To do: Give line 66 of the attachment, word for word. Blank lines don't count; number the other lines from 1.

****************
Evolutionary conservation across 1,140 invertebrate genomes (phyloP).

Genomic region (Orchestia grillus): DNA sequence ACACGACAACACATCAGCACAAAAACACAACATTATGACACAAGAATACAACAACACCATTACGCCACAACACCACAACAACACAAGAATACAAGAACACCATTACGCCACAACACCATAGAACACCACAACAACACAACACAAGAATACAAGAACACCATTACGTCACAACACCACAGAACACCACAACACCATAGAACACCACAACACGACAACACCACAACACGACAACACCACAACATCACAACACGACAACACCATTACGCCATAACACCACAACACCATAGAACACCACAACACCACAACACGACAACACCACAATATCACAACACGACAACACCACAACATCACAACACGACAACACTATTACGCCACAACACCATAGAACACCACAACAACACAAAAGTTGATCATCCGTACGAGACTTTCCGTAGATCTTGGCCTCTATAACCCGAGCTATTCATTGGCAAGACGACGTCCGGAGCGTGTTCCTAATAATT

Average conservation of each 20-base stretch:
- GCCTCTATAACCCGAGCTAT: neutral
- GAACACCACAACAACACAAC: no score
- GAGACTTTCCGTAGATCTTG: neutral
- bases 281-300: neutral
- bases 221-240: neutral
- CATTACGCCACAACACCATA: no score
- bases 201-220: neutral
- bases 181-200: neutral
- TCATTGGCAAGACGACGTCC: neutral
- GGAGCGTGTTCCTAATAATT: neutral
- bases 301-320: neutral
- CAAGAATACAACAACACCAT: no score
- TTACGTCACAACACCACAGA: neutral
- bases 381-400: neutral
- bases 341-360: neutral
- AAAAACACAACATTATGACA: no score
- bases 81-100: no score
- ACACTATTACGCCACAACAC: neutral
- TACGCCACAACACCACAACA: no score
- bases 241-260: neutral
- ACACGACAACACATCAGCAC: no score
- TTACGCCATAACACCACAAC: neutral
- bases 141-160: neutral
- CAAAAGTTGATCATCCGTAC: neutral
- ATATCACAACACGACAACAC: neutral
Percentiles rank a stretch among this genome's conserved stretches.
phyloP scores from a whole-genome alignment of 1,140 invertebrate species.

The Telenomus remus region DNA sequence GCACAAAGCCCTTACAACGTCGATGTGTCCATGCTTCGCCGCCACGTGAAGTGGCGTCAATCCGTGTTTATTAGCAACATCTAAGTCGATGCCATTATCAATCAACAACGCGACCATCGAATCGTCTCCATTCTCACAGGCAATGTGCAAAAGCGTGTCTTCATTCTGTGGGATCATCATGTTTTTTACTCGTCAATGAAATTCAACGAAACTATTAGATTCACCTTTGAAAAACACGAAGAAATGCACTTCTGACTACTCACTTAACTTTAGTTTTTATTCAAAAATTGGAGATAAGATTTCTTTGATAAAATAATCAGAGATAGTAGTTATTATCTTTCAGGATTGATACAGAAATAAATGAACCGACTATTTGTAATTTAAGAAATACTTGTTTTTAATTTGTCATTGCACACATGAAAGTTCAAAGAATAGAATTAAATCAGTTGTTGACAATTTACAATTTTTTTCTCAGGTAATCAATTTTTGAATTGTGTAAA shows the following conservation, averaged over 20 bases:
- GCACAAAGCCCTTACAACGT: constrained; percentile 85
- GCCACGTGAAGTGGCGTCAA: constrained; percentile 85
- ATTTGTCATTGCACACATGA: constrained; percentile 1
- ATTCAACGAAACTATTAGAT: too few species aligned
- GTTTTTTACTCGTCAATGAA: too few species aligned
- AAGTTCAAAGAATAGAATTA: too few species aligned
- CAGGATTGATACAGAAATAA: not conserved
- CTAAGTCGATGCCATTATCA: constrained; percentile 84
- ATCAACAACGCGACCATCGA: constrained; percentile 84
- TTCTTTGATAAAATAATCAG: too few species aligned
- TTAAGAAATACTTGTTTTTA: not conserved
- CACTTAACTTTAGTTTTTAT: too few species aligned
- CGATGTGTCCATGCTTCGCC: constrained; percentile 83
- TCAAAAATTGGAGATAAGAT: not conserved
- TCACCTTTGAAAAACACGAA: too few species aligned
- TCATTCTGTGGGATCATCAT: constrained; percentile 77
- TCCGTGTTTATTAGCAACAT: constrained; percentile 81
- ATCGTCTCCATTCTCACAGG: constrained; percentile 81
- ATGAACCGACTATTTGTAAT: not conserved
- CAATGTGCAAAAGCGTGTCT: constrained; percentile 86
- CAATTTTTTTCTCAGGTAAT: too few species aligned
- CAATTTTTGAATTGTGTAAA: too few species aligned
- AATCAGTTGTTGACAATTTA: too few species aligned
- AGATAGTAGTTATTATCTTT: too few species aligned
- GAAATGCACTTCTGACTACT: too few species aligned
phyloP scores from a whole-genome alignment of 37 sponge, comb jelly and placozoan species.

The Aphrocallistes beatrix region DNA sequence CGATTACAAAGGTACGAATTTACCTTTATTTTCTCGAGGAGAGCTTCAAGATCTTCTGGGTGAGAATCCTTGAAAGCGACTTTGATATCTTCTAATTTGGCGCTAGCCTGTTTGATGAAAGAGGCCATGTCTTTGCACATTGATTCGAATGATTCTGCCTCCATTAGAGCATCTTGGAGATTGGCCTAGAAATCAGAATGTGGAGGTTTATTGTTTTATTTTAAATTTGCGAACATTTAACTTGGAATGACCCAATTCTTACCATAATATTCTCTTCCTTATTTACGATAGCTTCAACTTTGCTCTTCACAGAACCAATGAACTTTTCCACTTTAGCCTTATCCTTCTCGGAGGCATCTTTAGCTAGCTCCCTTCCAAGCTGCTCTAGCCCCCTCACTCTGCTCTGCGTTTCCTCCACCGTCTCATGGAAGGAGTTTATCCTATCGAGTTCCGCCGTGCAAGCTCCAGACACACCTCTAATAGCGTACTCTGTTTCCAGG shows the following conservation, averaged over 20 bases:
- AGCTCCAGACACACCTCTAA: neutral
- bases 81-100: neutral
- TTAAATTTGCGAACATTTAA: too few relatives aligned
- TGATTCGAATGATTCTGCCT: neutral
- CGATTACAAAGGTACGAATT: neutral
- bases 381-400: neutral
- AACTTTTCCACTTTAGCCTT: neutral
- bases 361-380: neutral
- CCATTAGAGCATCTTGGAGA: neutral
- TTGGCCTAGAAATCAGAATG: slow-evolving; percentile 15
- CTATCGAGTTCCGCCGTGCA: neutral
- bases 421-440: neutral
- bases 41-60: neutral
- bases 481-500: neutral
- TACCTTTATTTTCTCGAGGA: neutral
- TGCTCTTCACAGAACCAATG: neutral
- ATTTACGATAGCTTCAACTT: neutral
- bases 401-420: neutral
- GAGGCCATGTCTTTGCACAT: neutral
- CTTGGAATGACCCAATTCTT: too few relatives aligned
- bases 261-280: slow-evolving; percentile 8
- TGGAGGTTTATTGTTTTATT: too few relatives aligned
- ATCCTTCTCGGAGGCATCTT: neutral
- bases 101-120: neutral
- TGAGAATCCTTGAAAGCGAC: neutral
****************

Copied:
- bases 361-380: neutral